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Australians are good money managers

by Amanda Burns

15/Oct/2014

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How well do Aussies cope with the financially unexpected?

 

A recent study we ran for NAB shows that, while most adults see themselves as good money managers, almost one in five still say they live from pay to pay. The number who have nothing left at the end of a pay period, along with the phenomenon NAB refers to as Financial Exclusion is more pronounced in regional areas, the study found.

 

Key results

  • 70% of Australia adults consider themselves good at money management.
  • If faced with an unexpected expense, 84% would dip into their savings, 50% would borrow from a bank or credit union, 45% would borrow from family or friends and 41% would use their credit card.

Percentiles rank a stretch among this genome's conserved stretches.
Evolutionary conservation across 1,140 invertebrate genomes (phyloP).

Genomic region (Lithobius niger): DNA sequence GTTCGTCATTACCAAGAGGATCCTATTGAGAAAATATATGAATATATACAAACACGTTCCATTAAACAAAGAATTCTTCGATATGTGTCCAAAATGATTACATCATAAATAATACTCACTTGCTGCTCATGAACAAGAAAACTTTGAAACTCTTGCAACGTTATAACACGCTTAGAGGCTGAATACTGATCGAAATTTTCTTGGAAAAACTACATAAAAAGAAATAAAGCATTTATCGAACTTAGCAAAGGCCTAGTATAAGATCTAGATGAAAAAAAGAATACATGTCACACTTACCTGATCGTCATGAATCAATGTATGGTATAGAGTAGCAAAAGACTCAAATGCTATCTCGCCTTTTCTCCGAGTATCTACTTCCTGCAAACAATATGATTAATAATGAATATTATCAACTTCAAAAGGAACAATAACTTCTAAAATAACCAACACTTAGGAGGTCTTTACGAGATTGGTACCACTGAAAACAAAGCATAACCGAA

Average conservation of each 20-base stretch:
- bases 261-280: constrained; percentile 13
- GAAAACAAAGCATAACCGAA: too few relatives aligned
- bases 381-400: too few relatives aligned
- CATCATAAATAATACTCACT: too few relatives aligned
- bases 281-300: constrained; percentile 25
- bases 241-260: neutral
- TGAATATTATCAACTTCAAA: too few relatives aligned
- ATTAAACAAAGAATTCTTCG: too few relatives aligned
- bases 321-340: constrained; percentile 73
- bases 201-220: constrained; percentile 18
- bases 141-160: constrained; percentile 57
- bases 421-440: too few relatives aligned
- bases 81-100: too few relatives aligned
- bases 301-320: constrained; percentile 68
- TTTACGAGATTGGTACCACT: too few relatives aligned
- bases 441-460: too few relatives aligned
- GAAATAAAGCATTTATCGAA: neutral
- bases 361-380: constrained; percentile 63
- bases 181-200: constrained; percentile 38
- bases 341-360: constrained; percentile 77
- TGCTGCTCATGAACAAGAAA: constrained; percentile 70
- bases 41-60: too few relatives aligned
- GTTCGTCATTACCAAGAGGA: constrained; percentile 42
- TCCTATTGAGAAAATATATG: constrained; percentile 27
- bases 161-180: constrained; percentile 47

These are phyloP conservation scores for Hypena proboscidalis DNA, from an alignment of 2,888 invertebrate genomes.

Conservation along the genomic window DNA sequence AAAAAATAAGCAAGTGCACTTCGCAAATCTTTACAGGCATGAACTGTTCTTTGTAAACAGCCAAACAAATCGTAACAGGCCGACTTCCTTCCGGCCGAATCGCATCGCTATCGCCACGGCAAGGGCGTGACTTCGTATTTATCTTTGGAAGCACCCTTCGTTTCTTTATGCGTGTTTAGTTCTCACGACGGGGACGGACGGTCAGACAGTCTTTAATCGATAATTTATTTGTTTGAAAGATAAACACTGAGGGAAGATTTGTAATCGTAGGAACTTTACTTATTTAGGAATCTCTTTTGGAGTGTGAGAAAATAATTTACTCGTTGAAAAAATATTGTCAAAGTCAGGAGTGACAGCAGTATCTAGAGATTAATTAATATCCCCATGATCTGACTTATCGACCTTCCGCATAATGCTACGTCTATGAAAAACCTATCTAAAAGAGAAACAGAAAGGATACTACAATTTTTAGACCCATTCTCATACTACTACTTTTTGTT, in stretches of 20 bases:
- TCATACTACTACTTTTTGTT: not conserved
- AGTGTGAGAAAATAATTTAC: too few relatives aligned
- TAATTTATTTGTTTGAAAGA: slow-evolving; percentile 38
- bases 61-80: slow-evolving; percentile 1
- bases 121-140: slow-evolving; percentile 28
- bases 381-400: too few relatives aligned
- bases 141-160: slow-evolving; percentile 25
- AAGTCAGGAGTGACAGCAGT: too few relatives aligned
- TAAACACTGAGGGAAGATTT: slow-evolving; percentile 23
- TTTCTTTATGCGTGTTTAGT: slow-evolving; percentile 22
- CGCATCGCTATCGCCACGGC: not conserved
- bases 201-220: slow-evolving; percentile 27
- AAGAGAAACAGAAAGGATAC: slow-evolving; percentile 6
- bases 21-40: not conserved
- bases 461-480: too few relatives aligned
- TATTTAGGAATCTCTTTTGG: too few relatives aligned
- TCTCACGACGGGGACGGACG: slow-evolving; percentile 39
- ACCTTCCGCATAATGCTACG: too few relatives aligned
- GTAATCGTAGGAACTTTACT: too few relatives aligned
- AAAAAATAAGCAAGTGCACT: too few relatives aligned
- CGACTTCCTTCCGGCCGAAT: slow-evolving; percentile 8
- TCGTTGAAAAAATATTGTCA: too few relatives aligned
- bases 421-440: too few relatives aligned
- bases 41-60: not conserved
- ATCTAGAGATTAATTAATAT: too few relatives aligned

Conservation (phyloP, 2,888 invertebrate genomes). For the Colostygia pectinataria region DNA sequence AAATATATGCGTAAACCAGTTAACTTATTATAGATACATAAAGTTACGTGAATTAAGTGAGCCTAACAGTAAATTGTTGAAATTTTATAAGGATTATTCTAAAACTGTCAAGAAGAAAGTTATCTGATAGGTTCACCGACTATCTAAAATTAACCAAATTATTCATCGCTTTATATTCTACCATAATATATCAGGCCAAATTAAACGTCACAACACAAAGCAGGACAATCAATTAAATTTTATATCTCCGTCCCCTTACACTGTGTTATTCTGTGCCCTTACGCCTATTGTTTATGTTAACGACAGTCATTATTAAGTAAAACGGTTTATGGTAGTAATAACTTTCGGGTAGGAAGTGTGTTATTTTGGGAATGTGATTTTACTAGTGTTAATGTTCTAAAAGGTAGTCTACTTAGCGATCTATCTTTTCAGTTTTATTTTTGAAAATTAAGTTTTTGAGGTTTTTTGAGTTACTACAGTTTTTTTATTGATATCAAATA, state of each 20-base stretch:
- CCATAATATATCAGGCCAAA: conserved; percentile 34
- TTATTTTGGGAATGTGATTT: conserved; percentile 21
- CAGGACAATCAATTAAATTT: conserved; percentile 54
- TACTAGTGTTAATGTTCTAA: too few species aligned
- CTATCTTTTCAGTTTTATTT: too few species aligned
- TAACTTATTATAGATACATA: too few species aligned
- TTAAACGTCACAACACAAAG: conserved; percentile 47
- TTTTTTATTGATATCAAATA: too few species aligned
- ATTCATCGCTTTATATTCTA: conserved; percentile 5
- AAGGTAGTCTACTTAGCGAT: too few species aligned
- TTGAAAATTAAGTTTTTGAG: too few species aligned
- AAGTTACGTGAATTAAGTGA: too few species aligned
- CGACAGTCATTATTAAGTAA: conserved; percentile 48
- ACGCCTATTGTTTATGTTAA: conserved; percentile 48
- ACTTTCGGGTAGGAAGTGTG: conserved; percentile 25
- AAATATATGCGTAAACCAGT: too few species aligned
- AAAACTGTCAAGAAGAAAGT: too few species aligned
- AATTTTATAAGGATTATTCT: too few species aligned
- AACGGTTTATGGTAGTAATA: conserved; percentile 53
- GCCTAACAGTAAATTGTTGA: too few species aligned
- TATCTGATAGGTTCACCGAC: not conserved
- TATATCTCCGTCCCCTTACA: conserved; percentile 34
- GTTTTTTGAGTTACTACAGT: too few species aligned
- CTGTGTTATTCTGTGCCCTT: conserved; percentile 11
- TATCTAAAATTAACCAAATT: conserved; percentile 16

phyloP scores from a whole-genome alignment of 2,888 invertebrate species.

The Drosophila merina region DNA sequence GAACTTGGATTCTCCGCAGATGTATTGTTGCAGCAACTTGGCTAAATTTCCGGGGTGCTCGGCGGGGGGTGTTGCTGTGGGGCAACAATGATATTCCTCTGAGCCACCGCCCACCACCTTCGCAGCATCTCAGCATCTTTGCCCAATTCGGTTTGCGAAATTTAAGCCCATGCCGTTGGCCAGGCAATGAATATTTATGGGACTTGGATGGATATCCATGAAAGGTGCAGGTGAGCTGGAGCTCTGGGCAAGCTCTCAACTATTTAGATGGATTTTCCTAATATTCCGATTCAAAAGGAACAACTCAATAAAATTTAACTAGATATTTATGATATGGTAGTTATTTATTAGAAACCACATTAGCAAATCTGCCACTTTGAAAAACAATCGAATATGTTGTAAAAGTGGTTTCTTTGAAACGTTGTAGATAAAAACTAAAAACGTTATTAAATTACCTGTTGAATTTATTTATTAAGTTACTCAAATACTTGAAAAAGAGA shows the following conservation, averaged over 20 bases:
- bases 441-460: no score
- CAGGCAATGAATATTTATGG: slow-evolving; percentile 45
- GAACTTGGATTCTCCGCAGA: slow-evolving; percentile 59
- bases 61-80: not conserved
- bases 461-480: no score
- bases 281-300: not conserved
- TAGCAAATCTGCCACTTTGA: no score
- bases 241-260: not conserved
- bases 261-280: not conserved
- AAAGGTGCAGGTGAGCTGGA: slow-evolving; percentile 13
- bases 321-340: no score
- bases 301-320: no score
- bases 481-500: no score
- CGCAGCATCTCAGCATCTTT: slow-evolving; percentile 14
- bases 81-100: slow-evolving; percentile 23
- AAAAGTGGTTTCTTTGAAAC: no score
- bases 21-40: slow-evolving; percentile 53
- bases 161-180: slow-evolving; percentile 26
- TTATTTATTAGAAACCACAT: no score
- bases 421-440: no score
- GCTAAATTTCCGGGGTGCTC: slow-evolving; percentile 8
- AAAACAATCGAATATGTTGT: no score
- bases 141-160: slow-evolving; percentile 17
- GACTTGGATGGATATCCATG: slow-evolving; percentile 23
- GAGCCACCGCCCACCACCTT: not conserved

• The three most common unexpected expense experienced by Australia adults in the last 12 months were, dental / medical (46%), higher than expected bills (42%) and car repairs (40%).
  • Almost one in five Australian adults (19%) are living pay to pay and rarely or never have any money left at the end of their pay cycle.
  • When they did¬†not¬†have excess money at the end of their pay cycle, but needed access to some, almost three quarters (74%) reached into their savings, 31% borrowed from friends or family, 16% sold something and a further 16% applied for credit.

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